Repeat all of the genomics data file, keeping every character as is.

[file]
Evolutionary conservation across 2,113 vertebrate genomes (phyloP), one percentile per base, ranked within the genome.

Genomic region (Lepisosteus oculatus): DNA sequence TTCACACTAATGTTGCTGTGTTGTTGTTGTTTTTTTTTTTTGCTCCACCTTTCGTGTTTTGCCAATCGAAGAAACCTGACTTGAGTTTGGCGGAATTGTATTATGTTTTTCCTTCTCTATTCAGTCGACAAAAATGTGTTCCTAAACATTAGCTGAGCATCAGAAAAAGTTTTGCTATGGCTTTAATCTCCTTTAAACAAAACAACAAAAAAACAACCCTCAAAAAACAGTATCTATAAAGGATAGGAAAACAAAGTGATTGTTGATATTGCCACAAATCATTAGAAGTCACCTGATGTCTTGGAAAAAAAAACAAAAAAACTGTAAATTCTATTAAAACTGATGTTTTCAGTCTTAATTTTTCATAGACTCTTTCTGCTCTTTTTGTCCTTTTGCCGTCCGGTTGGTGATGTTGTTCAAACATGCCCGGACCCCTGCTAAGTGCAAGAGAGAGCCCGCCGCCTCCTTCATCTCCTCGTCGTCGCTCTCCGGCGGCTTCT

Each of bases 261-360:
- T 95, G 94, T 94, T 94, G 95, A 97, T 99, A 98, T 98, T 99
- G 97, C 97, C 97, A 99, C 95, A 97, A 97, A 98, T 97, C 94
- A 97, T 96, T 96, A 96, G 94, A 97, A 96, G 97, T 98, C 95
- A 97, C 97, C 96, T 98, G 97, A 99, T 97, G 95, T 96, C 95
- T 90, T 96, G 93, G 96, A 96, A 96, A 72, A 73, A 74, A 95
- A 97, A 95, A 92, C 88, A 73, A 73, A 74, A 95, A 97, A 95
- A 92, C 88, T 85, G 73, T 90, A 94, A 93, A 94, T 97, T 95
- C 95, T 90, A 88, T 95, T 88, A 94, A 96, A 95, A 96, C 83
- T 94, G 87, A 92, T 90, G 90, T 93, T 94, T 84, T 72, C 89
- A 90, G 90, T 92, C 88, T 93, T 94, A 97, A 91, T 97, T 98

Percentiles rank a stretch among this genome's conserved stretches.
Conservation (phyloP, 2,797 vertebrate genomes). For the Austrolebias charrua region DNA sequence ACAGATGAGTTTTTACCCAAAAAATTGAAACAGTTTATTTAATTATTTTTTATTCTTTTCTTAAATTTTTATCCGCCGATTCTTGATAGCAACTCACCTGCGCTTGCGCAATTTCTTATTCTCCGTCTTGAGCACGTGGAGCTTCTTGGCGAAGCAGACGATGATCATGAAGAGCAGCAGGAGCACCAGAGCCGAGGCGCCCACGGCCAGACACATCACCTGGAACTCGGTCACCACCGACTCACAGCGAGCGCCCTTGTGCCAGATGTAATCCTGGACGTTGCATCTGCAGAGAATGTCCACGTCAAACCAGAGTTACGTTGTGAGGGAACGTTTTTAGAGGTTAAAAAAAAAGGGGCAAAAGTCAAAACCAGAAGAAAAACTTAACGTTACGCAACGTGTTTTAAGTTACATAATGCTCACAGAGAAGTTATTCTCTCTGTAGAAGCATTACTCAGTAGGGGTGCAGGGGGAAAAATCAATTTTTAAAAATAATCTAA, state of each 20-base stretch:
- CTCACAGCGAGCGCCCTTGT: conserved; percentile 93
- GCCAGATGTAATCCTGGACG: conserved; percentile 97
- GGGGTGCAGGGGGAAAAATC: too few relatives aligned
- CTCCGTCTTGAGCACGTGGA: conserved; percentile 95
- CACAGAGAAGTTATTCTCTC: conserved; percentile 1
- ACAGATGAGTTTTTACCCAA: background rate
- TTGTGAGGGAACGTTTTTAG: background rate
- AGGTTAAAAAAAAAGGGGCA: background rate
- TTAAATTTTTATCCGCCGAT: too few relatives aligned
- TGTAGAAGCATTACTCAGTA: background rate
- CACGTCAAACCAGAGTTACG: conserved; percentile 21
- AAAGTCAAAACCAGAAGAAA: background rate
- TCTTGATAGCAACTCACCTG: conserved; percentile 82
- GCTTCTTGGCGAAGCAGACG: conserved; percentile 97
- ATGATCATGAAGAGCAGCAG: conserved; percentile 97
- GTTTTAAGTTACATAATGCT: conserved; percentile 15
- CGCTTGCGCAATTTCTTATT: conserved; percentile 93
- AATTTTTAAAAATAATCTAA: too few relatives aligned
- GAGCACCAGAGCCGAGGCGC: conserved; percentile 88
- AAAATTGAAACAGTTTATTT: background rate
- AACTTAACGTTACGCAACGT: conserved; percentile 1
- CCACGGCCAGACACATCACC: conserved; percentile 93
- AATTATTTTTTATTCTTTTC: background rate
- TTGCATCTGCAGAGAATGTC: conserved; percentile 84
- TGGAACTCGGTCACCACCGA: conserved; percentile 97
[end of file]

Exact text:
Evolutionary conservation across 2,113 vertebrate genomes (phyloP), one percentile per base, ranked within the genome.

Genomic region (Lepisosteus oculatus): DNA sequence TTCACACTAATGTTGCTGTGTTGTTGTTGTTTTTTTTTTTTGCTCCACCTTTCGTGTTTTGCCAATCGAAGAAACCTGACTTGAGTTTGGCGGAATTGTATTATGTTTTTCCTTCTCTATTCAGTCGACAAAAATGTGTTCCTAAACATTAGCTGAGCATCAGAAAAAGTTTTGCTATGGCTTTAATCTCCTTTAAACAAAACAACAAAAAAACAACCCTCAAAAAACAGTATCTATAAAGGATAGGAAAACAAAGTGATTGTTGATATTGCCACAAATCATTAGAAGTCACCTGATGTCTTGGAAAAAAAAACAAAAAAACTGTAAATTCTATTAAAACTGATGTTTTCAGTCTTAATTTTTCATAGACTCTTTCTGCTCTTTTTGTCCTTTTGCCGTCCGGTTGGTGATGTTGTTCAAACATGCCCGGACCCCTGCTAAGTGCAAGAGAGAGCCCGCCGCCTCCTTCATCTCCTCGTCGTCGCTCTCCGGCGGCTTCT

Each of bases 261-360:
- T 95, G 94, T 94, T 94, G 95, A 97, T 99, A 98, T 98, T 99
- G 97, C 97, C 97, A 99, C 95, A 97, A 97, A 98, T 97, C 94
- A 97, T 96, T 96, A 96, G 94, A 97, A 96, G 97, T 98, C 95
- A 97, C 97, C 96, T 98, G 97, A 99, T 97, G 95, T 96, C 95
- T 90, T 96, G 93, G 96, A 96, A 96, A 72, A 73, A 74, A 95
- A 97, A 95, A 92, C 88, A 73, A 73, A 74, A 95, A 97, A 95
- A 92, C 88, T 85, G 73, T 90, A 94, A 93, A 94, T 97, T 95
- C 95, T 90, A 88, T 95, T 88, A 94, A 96, A 95, A 96, C 83
- T 94, G 87, A 92, T 90, G 90, T 93, T 94, T 84, T 72, C 89
- A 90, G 90, T 92, C 88, T 93, T 94, A 97, A 91, T 97, T 98

Percentiles rank a stretch among this genome's conserved stretches.
Conservation (phyloP, 2,797 vertebrate genomes). For the Austrolebias charrua region DNA sequence ACAGATGAGTTTTTACCCAAAAAATTGAAACAGTTTATTTAATTATTTTTTATTCTTTTCTTAAATTTTTATCCGCCGATTCTTGATAGCAACTCACCTGCGCTTGCGCAATTTCTTATTCTCCGTCTTGAGCACGTGGAGCTTCTTGGCGAAGCAGACGATGATCATGAAGAGCAGCAGGAGCACCAGAGCCGAGGCGCCCACGGCCAGACACATCACCTGGAACTCGGTCACCACCGACTCACAGCGAGCGCCCTTGTGCCAGATGTAATCCTGGACGTTGCATCTGCAGAGAATGTCCACGTCAAACCAGAGTTACGTTGTGAGGGAACGTTTTTAGAGGTTAAAAAAAAAGGGGCAAAAGTCAAAACCAGAAGAAAAACTTAACGTTACGCAACGTGTTTTAAGTTACATAATGCTCACAGAGAAGTTATTCTCTCTGTAGAAGCATTACTCAGTAGGGGTGCAGGGGGAAAAATCAATTTTTAAAAATAATCTAA, state of each 20-base stretch:
- CTCACAGCGAGCGCCCTTGT: conserved; percentile 93
- GCCAGATGTAATCCTGGACG: conserved; percentile 97
- GGGGTGCAGGGGGAAAAATC: too few relatives aligned
- CTCCGTCTTGAGCACGTGGA: conserved; percentile 95
- CACAGAGAAGTTATTCTCTC: conserved; percentile 1
- ACAGATGAGTTTTTACCCAA: background rate
- TTGTGAGGGAACGTTTTTAG: background rate
- AGGTTAAAAAAAAAGGGGCA: background rate
- TTAAATTTTTATCCGCCGAT: too few relatives aligned
- TGTAGAAGCATTACTCAGTA: background rate
- CACGTCAAACCAGAGTTACG: conserved; percentile 21
- AAAGTCAAAACCAGAAGAAA: background rate
- TCTTGATAGCAACTCACCTG: conserved; percentile 82
- GCTTCTTGGCGAAGCAGACG: conserved; percentile 97
- ATGATCATGAAGAGCAGCAG: conserved; percentile 97
- GTTTTAAGTTACATAATGCT: conserved; percentile 15
- CGCTTGCGCAATTTCTTATT: conserved; percentile 93
- AATTTTTAAAAATAATCTAA: too few relatives aligned
- GAGCACCAGAGCCGAGGCGC: conserved; percentile 88
- AAAATTGAAACAGTTTATTT: background rate
- AACTTAACGTTACGCAACGT: conserved; percentile 1
- CCACGGCCAGACACATCACC: conserved; percentile 93
- AATTATTTTTTATTCTTTTC: background rate
- TTGCATCTGCAGAGAATGTC: conserved; percentile 84
- TGGAACTCGGTCACCACCGA: conserved; percentile 97